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Three unvaccinated Victorian arrivals test positive in Qld hotel quarantine – Brisbane Times

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Queensland has detected three new COVID-19 cases in hotel quarantine among unvaccinated travellers from Victoria, as the state continues its push to hit key vaccine targets amid a drop in hesitancy.
Speaking to reporters in Cairns, where anti-vaccine mandate protesters partially derailed plans for a separate road announcement, Premier Annastacia Palaszczuk said the cases were a “clear example” of the risk still posed by interstate arrivals.
Queensland Premier Annastacia Palaszczuk has urged anyone with questions or concerns about COVID vaccines to speak to their GP, rather than listen to misinformation on social media.Credit:Dan Peled/Getty Images
“They were unvaccinated, and they have the virus, detected in hotel quarantine. So, it’s absolutely imperative that we continue to drive this vaccination program,” she said.
The state is on track to open its road borders to vaccinated domestic travellers from hotspot areas, without quarantine, before December 17. At present, vaccinated travellers from such areas can undertake home quarantine if they have access to suitable accommodation.
Almost 85.3 per cent of the state’s 16-plus population has now received at least one dose of a vaccine, with 74.51 per cent fully vaccinated.
Ms Palaszczuk said the state was still expecting to reach a 90 per cent vaccination rate in January, after which domestic and international border restrictions will ease further.
This has been bolstered in recent weeks by the announcement of rules locking unvaccinated people out of some sections of the Queensland economy from December 17, a decision that has drawn protests across the state and calls for more detail on how the restrictions will operate.
A ribbon-cutting event for the Smithfield Bypass near Cairns following the COVID press conference was met with a group of protesters with signs decrying “segregation” and “apartheid”.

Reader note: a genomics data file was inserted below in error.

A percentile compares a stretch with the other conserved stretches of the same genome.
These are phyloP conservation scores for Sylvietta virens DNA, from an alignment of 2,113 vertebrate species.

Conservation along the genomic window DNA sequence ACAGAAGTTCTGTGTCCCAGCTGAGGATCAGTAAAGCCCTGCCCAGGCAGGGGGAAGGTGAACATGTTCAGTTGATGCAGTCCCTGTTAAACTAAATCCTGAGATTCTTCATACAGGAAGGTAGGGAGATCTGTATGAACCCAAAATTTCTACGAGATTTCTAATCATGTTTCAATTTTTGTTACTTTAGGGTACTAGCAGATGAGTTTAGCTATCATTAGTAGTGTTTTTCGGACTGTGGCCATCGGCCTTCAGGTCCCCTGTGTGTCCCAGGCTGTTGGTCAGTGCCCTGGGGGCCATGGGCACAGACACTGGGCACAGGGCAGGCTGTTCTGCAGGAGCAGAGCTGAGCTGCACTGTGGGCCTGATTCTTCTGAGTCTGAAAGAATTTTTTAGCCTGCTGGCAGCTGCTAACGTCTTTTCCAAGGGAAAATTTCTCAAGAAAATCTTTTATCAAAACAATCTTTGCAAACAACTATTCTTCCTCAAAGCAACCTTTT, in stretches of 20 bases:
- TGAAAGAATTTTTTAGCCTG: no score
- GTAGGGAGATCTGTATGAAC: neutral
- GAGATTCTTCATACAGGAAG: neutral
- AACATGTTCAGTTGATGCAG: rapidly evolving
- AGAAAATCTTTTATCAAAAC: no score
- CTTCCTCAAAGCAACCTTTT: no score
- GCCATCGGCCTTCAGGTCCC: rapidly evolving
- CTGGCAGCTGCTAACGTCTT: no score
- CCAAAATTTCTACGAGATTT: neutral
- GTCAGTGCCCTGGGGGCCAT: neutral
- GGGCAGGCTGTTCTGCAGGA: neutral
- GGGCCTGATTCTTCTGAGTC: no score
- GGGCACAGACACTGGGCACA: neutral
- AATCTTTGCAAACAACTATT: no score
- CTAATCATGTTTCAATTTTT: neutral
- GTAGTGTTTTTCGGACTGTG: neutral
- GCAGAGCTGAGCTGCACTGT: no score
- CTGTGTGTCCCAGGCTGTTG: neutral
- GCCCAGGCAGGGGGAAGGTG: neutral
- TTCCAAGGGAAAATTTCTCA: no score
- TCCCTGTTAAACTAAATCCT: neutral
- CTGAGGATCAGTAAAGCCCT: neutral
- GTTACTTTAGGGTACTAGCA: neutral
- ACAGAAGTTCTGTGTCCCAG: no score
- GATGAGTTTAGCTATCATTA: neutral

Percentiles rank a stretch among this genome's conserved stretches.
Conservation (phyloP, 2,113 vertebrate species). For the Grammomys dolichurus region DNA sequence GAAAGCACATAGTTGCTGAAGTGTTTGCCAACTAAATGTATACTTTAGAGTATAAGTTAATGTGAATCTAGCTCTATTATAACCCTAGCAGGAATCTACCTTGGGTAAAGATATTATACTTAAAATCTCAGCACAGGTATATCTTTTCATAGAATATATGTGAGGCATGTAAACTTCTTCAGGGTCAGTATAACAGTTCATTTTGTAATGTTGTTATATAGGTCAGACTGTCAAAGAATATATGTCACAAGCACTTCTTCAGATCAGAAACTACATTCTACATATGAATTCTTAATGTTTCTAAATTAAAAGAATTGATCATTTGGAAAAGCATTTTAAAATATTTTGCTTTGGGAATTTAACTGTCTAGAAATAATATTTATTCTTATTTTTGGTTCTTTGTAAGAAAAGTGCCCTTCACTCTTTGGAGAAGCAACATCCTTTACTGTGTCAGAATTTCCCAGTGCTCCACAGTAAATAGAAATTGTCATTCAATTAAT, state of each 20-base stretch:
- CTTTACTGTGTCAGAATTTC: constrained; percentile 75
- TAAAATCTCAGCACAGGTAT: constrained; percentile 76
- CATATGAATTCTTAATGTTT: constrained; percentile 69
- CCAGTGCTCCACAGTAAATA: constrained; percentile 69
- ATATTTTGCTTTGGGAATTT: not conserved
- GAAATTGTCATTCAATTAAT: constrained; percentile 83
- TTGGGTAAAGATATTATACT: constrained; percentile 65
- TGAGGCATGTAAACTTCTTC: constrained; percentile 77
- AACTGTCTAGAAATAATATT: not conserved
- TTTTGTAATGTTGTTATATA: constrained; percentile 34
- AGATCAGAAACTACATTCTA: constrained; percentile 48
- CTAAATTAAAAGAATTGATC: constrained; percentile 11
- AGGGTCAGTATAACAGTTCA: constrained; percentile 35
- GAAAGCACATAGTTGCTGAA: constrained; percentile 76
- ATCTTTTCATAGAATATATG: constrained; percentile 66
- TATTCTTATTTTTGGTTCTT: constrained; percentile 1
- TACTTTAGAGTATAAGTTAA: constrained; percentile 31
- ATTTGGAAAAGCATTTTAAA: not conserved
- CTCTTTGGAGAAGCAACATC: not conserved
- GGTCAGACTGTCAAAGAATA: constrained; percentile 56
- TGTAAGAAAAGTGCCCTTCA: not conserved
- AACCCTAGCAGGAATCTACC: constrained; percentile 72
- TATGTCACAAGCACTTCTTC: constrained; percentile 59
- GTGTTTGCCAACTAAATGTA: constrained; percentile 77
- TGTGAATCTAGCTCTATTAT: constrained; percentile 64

The statewide protests have grown alongside a similar range of concerns about state government overreach across the country and pressure from federal backbench Coalition members for the Commonwealth to force states to drop the rules.
Experts have suggested the lockouts in Victoria should end once a 90 per cent full-vaccination rate is passed. NSW plans to lift what are essentially stay-at-home orders for unvaccinated people next month.
Responding to comments from Dawson MP George Christensen in Canberra on Wednesday, labelling the restrictions on par with “totalitarian regimes”, Ms Palaszczuk said they were “definitely out of order”.
“But can I say, if anyone has any concerns or issues, please — there’s a lot of misinformation on Facebook and social media — please go and sit down with your trusted GP,” she said.
“People have had vaccines in their childhood, they have vaccines to go overseas, and now this vaccine is very effective preventing death from COVID. I don’t want to see Queensland end up like what’s happened around the world.”
On Thursday, Victoria became the third Australian jurisdiction to pass the milestone behind the ACT and NSW for its 12-plus population.
While hesitancy around the vaccine remains highest in Queensland, with about 11 per cent unsure or unwilling to get the jabs, this was a sharp fall from three weeks ago when the figure was above 18 per cent, based on survey data from the Melbourne Institute’s Vaccine Hesitancy Tracker.
Figures for most other states sit below 5 per cent, with South Australia the second-most-hesitant behind Queensland on 9.5 per cent. All results are significantly lower than at a similar point last year, when about a quarter of all Australians were unsure or unwilling.
Speaking later in Brisbane, Deputy Chief Health Officer James Smith said while there was still a group who remained hesitant, those with concerns appear to have “largely had those questions answered”.
“We still keep trying to encourage people to be vaccinated,” Dr Smith said. “It’s critical, it’s our path out of here, particularly in regional areas where there are sometimes challenges accessing health care due to the geographical location.”
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